Quantum vacuum structure of two Higgs doublet models
Details

Call:
IDPASC Portugal  PHD Programme 2016

Academic Year:
2016 / 2017

Domains:
Theoretical Particle Physics  Experimental Particle Physics

Supervisor:
Pedro Ferreira

CoSupervisor:

Institution:
Faculdade de Ciências  Universidade de Lisboa

Host Institution:
Faculdade de Ciências  Universidade de Lisboa

Abstract:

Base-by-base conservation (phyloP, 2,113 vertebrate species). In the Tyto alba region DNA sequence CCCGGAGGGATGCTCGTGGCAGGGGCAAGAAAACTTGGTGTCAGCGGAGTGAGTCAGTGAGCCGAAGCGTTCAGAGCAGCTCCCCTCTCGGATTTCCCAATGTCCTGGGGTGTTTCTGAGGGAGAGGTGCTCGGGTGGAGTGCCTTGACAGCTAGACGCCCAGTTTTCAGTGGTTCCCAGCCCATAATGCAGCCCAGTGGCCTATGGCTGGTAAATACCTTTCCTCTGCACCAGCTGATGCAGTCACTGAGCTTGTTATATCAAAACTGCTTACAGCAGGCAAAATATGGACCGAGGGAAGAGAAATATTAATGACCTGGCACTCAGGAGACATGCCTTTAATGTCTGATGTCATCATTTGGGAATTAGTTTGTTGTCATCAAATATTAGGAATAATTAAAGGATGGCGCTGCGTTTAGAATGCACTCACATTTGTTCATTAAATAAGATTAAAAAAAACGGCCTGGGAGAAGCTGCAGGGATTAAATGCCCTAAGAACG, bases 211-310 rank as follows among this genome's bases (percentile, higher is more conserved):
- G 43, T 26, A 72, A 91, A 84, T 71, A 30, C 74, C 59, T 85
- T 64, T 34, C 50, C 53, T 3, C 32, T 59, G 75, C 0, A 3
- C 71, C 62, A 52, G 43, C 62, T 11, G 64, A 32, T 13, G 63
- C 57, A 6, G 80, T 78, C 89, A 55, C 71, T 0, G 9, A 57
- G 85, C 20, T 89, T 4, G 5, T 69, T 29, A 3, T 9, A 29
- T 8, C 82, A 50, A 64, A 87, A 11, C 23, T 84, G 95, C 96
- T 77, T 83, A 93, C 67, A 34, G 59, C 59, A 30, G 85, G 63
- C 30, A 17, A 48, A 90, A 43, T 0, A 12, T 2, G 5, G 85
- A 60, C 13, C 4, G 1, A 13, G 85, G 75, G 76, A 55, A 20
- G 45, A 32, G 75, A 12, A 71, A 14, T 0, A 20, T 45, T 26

The CERN's Large Hadron Collider (LHC) allowed for the discovery of the Higgs boson, the last remaining piece of the Standard Model (SM). The remarkable results which have been obtained permit us to probe the properties of the Higgs particle with great precision – through the production and decay of the Higgs boson, we have even a window into the quantum corrections to its interactions. Detailed analysis of these properties will allow us to probe whether the SM is complete, or instead detect hints at the presence of New Physics beyond the SM (BSM) – such as new particles not yet discovered. There are many BSM models proposed through the years, such as Supersymmetry, technicolour or one of the simplest extensions of the SM, the twoHiggs doublet model (2HDM). Proposed in 1973, it is a simple yet extremely rich model, allowing for possible explanations of the matterantimatter asymmetry, dark matter candidates and a richer particle spectrum. The 2HDM has a rich vacuum structure – the state of minimum energy of the model is not unique, there can be states with different phenomenologies (some states break charge conservation and are unphysical; others break CP symmetry and could help explain the antimatter problem). It has been possible to show, in the past 10 years, that the stability of the model is almost ensured – when a minimum of a given type exists, the global minimum of the theory is of the same nature, and no tunneling to a deeper minimum of a different type may exist. But such analysis has been performed at the lowest level of perturbation theory. Recent oneloop calculations have shown that the results at treelevel may be completely changed by quantum corrections. The vacuum analysis needs therefore to be redone at oneloop, applying wellknown methods of field theory: computation of the effective potential; minimization of the potential; calculation of the oneloop masses of all particles in the model. This will allow for more precise predictions of the 2HDM which can then be compared with the experimental data coming from LHC. The timing of this work is just right: currently, theorists have access to data which will allow us to prove, or disprove definitely, many of the proposed BSM models. This exciting time for particle physics requires, however, hard work on the theory side, and the precision measurements at the LHC require equally precise theoretical calculations. The project will involve a deep study and comprehension of the theory of the 2HDM and its effective potential; oneloop calculations in field theory to obtain the oneloop physical masses; a continuous comparison of theoretical predictions with experimental results – far from being an abstract thesis, the student will be required and encouraged to understand the connection to the phenomena being probed at the LHC. Travel to international conferences in particle physics, and collaboration with foreign experts of Higgs physics, will be expected and encouraged.